Security & privacy
APC invites members of women’s rights defenders organisations in Central America to participate in the workshop on data and identity protection and security for human rights defenders. The workshop, which lasts 5 days, is organised by APC’s Women’s Network Support Program as part of its campaign “Connect your rights!
Activists meet to defend Internet from state control
28 September 2011
GenderIT examines the risks many activists face online. “Security emerged not only as one of the main topics in our interviews but also forced us to change our ways of working so that we didn’t jeopardise the safety of our interviewees,” say the editors. A must read.
Increasingly governments are delegating responsibility for content restriction, surveillance, and even internet blackouts to private companies. APCNews spoke with Milka Pietikainen, Head of Corporate Social Responsibility at Nokia Siemens about the role of the private sector in protecting our rights.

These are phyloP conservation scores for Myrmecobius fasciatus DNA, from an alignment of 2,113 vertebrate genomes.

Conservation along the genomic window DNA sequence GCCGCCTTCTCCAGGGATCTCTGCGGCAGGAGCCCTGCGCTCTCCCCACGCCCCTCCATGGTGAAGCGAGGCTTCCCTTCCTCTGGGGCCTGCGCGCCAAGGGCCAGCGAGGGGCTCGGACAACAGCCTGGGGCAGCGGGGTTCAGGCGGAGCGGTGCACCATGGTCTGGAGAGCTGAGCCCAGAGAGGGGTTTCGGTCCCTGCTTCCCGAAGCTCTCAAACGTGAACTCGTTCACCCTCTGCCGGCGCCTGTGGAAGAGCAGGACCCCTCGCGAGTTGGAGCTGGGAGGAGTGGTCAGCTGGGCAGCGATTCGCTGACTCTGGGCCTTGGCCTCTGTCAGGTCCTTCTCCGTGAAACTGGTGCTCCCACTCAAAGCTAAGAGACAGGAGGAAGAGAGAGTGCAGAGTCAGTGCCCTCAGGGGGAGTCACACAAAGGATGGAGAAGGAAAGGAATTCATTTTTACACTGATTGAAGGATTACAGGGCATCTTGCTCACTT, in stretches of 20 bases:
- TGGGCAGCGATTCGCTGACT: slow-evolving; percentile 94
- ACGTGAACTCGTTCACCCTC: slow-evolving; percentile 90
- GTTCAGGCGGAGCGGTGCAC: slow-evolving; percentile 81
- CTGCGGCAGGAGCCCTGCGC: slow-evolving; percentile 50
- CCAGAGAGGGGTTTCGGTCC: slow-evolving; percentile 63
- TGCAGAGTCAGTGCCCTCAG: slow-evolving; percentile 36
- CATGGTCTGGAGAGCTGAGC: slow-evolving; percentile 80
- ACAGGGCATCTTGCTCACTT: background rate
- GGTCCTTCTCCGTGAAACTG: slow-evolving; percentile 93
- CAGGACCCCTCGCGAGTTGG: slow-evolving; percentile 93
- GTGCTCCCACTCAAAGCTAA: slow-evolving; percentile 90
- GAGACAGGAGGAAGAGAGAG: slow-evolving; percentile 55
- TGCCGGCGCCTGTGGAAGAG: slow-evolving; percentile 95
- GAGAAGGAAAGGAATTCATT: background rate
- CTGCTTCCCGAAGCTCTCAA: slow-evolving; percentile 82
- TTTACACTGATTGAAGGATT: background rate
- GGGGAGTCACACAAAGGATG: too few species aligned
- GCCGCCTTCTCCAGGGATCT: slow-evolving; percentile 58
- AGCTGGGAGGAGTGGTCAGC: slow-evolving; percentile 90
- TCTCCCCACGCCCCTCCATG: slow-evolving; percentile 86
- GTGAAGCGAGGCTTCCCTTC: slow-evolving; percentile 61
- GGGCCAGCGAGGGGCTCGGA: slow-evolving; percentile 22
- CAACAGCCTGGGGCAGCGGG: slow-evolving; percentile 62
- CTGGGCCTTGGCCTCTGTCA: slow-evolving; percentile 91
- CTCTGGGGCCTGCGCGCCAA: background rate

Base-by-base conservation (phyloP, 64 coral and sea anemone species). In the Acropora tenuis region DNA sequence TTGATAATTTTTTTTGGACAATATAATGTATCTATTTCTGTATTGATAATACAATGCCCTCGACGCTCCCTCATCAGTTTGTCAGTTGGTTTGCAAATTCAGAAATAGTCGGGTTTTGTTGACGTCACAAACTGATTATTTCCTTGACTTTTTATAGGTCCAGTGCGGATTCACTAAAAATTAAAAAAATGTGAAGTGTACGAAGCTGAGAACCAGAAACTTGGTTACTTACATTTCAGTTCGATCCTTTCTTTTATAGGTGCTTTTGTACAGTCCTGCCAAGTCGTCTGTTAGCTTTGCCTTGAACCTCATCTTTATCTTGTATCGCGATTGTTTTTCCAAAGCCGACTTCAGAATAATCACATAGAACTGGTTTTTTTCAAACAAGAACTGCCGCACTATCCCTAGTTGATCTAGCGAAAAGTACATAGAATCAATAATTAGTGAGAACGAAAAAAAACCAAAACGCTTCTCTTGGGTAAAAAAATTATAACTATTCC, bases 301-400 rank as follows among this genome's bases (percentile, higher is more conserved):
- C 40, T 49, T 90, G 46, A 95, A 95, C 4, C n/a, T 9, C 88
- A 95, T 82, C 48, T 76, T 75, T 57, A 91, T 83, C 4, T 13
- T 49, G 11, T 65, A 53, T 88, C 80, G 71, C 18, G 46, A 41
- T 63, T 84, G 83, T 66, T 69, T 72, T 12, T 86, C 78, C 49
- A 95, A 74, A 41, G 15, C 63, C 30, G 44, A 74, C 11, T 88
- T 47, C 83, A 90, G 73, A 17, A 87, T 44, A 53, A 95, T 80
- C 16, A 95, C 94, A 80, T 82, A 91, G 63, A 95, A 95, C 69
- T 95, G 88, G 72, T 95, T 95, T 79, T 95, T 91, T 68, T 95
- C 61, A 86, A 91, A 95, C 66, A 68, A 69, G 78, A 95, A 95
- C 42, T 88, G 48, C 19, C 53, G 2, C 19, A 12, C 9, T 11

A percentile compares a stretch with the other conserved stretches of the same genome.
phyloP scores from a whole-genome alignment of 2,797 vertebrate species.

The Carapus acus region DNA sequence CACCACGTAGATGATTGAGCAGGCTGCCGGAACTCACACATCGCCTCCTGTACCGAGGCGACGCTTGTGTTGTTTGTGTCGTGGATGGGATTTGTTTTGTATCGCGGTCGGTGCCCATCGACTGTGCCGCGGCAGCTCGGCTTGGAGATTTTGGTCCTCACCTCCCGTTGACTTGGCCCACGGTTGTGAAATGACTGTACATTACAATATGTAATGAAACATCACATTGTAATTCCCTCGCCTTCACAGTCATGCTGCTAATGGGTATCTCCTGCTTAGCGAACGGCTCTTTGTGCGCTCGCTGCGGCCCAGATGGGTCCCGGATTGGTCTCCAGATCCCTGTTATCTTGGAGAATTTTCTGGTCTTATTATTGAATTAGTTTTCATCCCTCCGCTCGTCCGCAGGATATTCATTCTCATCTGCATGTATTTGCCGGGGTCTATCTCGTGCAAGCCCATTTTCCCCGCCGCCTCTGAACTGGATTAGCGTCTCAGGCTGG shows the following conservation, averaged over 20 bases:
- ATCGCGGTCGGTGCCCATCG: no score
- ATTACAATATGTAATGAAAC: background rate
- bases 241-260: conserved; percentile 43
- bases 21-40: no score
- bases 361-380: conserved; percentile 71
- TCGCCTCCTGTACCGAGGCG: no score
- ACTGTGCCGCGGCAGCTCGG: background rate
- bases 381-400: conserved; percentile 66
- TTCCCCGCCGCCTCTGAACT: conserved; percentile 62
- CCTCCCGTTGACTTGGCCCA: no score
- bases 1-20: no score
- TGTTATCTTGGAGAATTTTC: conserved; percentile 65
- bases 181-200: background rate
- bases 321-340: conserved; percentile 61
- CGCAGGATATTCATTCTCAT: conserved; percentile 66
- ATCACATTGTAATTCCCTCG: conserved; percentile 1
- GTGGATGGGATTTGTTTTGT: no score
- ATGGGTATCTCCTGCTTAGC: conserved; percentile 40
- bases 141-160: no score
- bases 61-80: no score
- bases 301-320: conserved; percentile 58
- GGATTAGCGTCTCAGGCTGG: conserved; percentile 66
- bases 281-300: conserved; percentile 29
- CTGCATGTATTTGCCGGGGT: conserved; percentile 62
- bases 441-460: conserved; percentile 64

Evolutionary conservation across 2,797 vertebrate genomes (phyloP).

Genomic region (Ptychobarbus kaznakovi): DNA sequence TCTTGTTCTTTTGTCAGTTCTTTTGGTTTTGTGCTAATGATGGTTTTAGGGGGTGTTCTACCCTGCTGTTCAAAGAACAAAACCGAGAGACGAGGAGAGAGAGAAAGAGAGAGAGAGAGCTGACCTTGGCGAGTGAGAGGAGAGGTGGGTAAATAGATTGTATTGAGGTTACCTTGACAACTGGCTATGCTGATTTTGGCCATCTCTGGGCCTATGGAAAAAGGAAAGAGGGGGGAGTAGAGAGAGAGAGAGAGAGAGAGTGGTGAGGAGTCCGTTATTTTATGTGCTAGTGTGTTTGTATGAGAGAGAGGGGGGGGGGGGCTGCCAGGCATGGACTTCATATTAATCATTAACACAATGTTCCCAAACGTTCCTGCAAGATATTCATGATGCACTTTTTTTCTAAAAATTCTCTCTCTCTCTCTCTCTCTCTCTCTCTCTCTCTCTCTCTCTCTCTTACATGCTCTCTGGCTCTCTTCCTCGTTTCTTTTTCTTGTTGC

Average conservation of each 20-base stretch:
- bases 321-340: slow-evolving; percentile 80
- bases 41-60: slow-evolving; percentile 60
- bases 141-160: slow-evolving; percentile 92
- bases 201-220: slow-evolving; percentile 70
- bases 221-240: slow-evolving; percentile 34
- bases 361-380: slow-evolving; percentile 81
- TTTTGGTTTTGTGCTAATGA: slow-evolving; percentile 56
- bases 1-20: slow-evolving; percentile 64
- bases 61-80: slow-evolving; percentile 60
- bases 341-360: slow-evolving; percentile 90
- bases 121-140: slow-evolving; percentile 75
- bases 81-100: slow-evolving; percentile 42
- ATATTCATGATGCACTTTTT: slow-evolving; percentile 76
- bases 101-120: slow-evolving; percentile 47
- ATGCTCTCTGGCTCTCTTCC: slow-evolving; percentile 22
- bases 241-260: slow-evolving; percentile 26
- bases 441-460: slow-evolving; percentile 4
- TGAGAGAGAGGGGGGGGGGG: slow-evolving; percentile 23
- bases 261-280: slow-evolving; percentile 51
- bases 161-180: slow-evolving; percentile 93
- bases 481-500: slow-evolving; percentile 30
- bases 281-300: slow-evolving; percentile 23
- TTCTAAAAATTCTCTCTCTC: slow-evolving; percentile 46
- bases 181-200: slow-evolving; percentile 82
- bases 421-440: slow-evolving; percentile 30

Not to be outdone by their neighbours to the south, Canada is now a late entry to the Big Brother Awards.
Following last week’s riots, British PM David Cameron said that his government is considering a crackdown on online communications. However he forgets that the same websites and phone networks were also used to locate friends and plan safe exits from trouble-spots. APC and GreenNet issue a statement.
In the media and in public policy debates fingers were quick to point at the use of social media and mobile phones in spurring on the riots that overwhelmed several English cities last week and in helping looters evade the police.
France has started to disconnect its first users under its new three strikes system.
That is, if you are caught file-sharing, you are sent an angry letter telling you to stop. If you persist, you get an angrier letter. Three strikes, and you lose your internet connection for six months.
Controlling what users can and can’t see on computers using filtering software is standard in US libraries. APC questions the Denver Public Library on their filtering policy and practices in a fictional exchange that tackles very real questions of freedom of information.